Department Store Units Decided Under Specialty Healthcare


This week the NLRB decided two cases involving union organizing in large department stores. In each case an NLRB regional director applied the Board’s Specialty Healthcare test to determine whether the bargaining unit requested by the union was appropriate. In Specialty Healthcare, the Board held that a unit will be presumptively appropriate for collective bargaining if it consists of (1) an identifiable group of employees (2) who share a community of interest.

Under Specialty Healthcare, employees are generally deemed identifiable as a group based on the employer’s organizational structure such as shared job titles or departmental organization. Employees are said to share a community of interest based on such factors as common supervision, working conditions, location, hours and the like, so that it makes sense for the employees to be represented in one unit for collective bargaining purposes.

In one of the cases, Macy’s, Inc., 361 NLRB No. 4 (2014), the Board affirmed the regional director and found a group of employees who sold cosmetics and fragrances to constitute an appropriate bargaining unit. In the other case, The Neiman Marcus Group, Inc. d/b/a Bergdorf Goodman, 361 NLRB No. 11 (2014), the Board reversed the regional director and found that the employees selling women’s shoes did not constitute an appropriate bargaining unit.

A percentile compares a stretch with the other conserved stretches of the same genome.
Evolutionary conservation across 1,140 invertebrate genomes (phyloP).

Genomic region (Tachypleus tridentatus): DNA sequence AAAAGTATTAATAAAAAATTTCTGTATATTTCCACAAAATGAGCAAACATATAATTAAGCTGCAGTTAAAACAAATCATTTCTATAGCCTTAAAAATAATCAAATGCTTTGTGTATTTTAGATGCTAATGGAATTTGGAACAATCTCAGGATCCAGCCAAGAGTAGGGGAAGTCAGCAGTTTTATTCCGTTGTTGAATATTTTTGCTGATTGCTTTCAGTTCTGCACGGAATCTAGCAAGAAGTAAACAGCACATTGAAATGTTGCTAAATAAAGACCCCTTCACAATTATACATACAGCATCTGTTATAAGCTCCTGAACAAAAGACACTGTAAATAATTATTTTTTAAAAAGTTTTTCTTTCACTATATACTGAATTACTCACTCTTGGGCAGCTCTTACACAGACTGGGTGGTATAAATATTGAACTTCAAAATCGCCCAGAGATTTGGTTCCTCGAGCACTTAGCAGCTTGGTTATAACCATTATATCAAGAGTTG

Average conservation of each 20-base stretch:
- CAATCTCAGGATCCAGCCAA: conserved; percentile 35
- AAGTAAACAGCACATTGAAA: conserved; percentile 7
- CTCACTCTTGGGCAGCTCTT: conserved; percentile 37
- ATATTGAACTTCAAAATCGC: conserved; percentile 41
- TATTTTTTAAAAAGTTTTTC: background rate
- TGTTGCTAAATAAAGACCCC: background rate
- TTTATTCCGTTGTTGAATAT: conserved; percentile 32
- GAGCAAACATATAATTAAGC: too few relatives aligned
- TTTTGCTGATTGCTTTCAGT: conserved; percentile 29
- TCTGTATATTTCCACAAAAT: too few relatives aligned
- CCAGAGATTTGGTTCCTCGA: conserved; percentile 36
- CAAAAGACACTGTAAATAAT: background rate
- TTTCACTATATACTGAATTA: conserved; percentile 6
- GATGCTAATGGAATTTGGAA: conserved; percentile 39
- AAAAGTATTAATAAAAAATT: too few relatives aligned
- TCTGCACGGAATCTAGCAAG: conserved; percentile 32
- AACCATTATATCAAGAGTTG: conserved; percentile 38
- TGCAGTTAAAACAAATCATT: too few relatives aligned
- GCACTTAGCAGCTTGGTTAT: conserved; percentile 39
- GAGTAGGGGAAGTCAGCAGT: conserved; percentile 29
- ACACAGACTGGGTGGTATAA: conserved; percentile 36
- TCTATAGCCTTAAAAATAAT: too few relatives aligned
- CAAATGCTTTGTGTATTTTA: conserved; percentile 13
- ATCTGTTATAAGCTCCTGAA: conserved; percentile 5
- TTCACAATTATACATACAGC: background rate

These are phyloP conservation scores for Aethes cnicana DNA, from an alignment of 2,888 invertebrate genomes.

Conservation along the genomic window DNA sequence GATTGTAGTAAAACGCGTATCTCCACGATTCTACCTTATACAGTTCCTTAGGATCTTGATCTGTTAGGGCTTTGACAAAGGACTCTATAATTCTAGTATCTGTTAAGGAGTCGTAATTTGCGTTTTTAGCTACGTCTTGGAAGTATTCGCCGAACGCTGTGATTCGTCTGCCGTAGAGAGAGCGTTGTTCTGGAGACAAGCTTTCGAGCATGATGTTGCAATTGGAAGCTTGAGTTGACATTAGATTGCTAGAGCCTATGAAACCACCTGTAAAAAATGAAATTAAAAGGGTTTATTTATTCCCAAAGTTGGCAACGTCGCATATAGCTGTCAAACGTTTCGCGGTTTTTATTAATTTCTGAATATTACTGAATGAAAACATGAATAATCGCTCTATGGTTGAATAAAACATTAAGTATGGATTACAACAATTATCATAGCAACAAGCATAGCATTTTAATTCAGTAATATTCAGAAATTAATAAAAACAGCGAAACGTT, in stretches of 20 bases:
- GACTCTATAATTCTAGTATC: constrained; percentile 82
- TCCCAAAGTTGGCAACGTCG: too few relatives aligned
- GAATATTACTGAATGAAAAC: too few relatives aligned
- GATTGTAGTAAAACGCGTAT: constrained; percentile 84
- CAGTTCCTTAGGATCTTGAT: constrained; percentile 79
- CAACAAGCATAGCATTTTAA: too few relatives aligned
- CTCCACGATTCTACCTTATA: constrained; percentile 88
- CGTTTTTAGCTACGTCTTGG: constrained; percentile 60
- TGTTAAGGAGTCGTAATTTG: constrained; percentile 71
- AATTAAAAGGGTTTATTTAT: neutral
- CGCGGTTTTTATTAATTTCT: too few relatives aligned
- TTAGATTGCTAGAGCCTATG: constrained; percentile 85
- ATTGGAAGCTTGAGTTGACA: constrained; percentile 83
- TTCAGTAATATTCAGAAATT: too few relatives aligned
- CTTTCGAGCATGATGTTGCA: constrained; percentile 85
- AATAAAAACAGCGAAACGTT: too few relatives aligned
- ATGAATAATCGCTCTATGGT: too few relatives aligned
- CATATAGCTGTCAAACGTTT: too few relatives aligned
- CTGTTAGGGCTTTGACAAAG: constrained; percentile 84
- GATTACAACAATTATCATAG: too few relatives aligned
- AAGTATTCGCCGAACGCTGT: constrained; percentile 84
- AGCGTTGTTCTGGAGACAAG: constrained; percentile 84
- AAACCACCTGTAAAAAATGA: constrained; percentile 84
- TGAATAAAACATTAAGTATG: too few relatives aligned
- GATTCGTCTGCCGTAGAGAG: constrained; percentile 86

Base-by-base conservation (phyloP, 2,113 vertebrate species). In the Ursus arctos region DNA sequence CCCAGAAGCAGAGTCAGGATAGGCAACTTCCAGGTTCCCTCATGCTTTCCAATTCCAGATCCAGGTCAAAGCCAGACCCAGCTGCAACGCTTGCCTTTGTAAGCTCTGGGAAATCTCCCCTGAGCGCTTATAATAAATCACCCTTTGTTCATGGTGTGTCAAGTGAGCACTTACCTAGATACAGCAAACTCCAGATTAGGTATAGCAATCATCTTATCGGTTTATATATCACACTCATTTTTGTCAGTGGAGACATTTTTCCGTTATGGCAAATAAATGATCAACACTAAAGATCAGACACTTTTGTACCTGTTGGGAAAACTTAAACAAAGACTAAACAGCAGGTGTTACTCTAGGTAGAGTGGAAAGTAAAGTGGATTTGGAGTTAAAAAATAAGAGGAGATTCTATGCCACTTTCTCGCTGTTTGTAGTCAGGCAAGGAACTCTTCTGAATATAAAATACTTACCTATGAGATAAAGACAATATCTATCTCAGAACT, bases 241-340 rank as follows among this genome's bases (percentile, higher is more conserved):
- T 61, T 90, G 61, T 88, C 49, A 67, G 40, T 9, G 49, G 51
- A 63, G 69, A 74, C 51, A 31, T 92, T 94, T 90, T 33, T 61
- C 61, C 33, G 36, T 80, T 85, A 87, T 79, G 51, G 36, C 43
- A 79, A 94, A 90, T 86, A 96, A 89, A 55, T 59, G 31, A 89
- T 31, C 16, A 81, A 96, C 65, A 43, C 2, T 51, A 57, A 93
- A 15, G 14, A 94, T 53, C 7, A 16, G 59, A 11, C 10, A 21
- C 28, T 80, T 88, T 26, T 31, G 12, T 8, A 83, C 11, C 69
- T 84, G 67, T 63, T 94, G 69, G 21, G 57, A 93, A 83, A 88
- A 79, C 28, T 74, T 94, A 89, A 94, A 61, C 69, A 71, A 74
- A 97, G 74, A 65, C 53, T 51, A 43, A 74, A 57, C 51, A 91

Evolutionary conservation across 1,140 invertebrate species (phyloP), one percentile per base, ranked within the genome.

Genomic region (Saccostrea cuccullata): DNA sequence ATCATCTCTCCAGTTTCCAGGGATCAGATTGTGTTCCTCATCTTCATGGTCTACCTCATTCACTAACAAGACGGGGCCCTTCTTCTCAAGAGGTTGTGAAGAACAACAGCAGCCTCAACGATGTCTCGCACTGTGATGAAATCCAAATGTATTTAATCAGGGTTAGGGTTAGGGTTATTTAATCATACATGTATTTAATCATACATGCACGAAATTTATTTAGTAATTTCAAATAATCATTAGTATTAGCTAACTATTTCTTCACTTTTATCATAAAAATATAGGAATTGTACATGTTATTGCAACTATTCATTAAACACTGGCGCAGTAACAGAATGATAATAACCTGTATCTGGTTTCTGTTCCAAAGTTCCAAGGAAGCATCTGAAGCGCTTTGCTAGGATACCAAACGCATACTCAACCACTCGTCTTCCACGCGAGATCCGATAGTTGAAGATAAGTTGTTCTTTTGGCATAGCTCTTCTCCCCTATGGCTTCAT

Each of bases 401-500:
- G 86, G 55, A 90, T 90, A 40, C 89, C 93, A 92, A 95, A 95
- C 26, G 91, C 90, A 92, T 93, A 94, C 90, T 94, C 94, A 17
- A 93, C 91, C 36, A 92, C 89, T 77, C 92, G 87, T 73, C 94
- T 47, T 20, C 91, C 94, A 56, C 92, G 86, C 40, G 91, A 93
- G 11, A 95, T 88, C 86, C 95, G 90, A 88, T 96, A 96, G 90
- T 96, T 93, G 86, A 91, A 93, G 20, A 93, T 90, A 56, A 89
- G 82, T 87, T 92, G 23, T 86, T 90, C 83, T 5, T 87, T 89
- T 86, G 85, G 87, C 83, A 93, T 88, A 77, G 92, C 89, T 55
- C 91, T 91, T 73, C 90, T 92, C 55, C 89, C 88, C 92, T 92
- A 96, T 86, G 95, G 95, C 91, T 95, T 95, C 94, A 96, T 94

The difference in outcomes lies with significance the Board placed on how the respective employers organized their employees for administrative purposes. The Board found that the unit of cosmetics and fragrances employees in Macy’s conformed to the departmental lines established by the employer, i.e., the cosmetics and fragrances employees were all in the same department, and they also shared other sufficient community of interest factors. By contrast, in Bergdorf Goodman the Board found that the women’s shoe employees were housed in two different departments and did not share other community of interest indicia sufficient to offset that fact.

The takeaway here is not that the Board is retreating from Specialty Healthcare, but that the Board applied Specialty Healthcare with particular emphasis on the way in which each employer grouped its employees for administrative and organizational purposes. This factor will be weighed heavily with other community of interest factors, and may be the key factor in any given case.

DISCLAIMER: Because of the generality of this update, the information provided herein may not be applicable in all situations and should not be acted upon without specific legal advice based on particular situations.

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